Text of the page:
A Massachusetts judge found Michelle Carter, 20, guilty of involuntary manslaughter in the 2014 death of her boyfriend, who poisoned himself by inhaling carbon monoxide in his pickup truck. Prosecutors had said she sent Conrad Roy III, 18, numerous text messages urging him to commit suicide.
[Breaking news update at 11:11 a.m. ET]
Bristol County Juvenile Court Judge Lawrence Moniz is explaining his decision in court before he announces how he’s ruled. Michelle Carter is charged with involuntary manslaughter in the 2014 death of her boyfriend, who poisoned himself by inhaling carbon monoxide in his pickup truck. Prosecutors had said she sent Conrad Roy III, 18, numerous text messages urging him to commit suicide.
[Previous story, published at 9:23 a.m. ET]
The case was built largely on Michelle Carter’s own words, in the form of hundreds of texts messages exchanged with a vulnerable young man who killed himself in July 2014 by inhaling carbon monoxide in his pickup truck.
A Massachusetts judge is due to deliver a decision Friday on whether those words were enough to convict Carter, 20, of involuntary manslaughter in the death of her boyfriend, Conrad Roy III, who was 18 when he took his life. If convicted, she could spend 20 years in prison.
The ruling could set legal precedent for whether it’s a crime to tell someone to commit suicide. It may also spur lawmakers to codify such behavior as criminal.
Texts drove suicide, prosecutors argue
Carter secretly nudged Roy toward suicide by sending him numerous text messages encouraging him to take his life, prosecutors said.
In closing arguments Tuesday, prosecutors said Carter berated her vulnerable boyfriend when he had second thoughts about killing himself, listened by phone to his last breaths and used his suicide to get from friends the attention that she desperately craved.
Carter went from offering “words of kindness and love” to aggressively encouraging Roy via text message to carry out longtime threats to commit suicide, Bristol Assistant District Attorney Katie Rayburn told the court.
“It got to the point that he was apologizing to her, … apologizing to her for not being dead yet,” Rayburn said in her closing argument.
Rayburn reminded the judge of text messages in which Carter encouraged Roy to get back in the truck, where he eventually died of carbon monoxide poisoning. In text messages to a friend, she described hearing his finals words and breaths on the phone.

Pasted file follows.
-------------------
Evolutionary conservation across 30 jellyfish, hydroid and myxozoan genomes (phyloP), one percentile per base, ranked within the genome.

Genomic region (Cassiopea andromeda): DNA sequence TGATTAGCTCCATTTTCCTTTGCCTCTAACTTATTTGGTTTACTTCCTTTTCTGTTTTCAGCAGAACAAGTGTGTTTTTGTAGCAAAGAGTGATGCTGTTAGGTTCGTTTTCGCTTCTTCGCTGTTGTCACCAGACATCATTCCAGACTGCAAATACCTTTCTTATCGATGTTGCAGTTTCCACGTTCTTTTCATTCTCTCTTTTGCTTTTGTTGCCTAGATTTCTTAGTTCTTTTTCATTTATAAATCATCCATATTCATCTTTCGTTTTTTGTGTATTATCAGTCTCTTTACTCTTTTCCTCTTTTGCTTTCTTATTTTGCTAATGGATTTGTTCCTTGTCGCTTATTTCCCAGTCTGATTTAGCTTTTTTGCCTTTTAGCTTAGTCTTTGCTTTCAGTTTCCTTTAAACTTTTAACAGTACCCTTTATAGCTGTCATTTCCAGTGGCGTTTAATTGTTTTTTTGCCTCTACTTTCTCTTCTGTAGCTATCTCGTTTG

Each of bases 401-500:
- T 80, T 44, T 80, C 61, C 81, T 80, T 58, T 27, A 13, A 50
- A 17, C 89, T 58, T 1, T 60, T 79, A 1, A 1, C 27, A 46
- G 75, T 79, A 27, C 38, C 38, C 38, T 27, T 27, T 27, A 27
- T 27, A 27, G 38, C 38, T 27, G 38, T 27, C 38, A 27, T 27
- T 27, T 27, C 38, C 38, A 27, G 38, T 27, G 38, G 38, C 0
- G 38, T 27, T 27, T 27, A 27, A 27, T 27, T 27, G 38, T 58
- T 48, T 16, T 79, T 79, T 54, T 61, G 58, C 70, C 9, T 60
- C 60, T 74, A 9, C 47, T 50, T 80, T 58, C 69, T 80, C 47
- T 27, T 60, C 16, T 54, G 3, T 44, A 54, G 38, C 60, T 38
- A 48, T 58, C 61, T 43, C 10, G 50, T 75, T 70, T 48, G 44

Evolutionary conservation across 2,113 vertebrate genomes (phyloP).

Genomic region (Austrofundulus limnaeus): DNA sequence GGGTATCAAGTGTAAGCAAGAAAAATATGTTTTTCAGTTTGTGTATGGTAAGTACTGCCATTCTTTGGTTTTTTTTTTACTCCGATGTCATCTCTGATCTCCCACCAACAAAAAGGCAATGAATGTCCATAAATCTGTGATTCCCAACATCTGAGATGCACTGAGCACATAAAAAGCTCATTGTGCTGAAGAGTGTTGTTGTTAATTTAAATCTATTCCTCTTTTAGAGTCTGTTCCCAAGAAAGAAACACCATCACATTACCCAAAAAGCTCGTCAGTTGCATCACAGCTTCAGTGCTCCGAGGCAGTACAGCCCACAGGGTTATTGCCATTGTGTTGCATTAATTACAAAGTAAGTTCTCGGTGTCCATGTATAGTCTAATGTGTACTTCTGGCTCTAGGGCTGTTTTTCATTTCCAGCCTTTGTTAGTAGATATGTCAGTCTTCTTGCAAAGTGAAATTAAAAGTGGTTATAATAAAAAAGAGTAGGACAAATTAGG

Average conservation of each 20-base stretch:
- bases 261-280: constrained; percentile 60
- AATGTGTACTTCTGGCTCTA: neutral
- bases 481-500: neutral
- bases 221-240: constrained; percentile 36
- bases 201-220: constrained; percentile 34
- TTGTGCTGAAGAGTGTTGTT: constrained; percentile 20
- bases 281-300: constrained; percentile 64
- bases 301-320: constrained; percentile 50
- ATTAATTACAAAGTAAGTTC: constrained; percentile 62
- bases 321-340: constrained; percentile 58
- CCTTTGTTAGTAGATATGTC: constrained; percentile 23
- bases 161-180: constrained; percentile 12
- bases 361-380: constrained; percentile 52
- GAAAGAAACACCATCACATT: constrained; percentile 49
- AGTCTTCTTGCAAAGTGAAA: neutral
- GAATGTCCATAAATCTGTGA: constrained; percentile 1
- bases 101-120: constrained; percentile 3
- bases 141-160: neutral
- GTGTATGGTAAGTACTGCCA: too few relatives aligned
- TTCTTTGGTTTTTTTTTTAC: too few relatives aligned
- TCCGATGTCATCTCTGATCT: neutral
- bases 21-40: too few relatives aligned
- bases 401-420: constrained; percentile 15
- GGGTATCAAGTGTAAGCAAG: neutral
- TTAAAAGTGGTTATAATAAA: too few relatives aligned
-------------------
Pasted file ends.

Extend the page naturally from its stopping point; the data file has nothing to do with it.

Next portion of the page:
‘Tragic … not a homicide,’ defense says
Carter’s attorney argued she was a troubled, delusional young woman who was “dragged” into the suicidal journey of Roy, who has long been intent on killing himself.
“The evidence actually established that Conrad Roy caused his own death by his physical actions and by his own thoughts,” defense attorney Joseph Cataldo said. “You’re dealing with an individual who wanted to take his own life. … He dragged Michelle Carter into this.”
Carter was “overwhelmed” by Roy’s talk of suicide while at the same time dealing “with all of her baggage,” including the side effects of medication for depression, Cataldo said.
“It’s sad, it’s tragic,” he said. “It’s just not a homicide.”
Earlier in the trial, a psychiatrist testified that Carter was delusional after becoming “involuntarily intoxicated” by antidepressants. She was “unable to form intent” after switching to a new prescription drug months before Roy’s suicide, and she even texted his phone for weeks after he died, the psychiatrist testified.
Case watched closely
Carter’s fate now rests with Bristol County Juvenile Court Judge Lawrence Moniz, who heard the case after Carter waived her right to a jury trial. She’s being tried in juvenile court because she was 17 at the time of the alleged crime.
Roy’s body was found July 13, 2014, a day after his suicide in his parked truck in a Kmart parking lot in Fairhaven, nearly 40 miles from his home.
Friday’s ruling will be closely watched by legal experts.
“The wrinkle here is whether she coerced him or pressured him into doing something that he wasn’t in a position to rationally and autonomously decide to do because he was in such a depressive state,” said Daniel Medwed, professor of law and criminal justice at Northeastern University.
“It’s a square peg in a round hole,” he said. “It’s not a perfect fit for manslaughter.”